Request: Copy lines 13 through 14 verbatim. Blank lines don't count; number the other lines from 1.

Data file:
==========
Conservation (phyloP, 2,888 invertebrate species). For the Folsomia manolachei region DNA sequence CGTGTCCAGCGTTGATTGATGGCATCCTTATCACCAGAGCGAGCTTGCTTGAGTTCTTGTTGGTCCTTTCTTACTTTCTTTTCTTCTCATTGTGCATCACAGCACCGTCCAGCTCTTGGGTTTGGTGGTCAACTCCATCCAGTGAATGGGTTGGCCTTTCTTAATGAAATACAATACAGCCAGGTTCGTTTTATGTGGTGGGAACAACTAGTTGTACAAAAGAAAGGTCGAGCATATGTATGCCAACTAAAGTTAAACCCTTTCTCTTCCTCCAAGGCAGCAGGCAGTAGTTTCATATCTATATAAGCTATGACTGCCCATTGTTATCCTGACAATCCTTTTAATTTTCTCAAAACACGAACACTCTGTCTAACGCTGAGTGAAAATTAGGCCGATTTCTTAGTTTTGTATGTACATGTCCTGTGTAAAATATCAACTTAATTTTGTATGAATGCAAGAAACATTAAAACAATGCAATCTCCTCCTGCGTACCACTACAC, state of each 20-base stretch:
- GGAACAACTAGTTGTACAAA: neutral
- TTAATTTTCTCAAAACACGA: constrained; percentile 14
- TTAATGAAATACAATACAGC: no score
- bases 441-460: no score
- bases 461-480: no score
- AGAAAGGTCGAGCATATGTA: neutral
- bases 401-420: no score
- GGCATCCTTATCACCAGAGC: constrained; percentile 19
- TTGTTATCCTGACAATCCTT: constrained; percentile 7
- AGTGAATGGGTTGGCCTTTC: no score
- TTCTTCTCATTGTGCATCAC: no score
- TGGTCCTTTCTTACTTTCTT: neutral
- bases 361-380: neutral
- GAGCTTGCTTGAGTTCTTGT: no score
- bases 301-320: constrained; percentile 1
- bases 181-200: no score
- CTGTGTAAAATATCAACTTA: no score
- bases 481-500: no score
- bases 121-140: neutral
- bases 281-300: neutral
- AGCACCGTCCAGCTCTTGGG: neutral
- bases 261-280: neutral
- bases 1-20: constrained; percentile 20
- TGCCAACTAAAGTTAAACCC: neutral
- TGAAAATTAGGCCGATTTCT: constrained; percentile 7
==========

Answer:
- TGGTCCTTTCTTACTTTCTT: neutral
- bases 361-380: neutral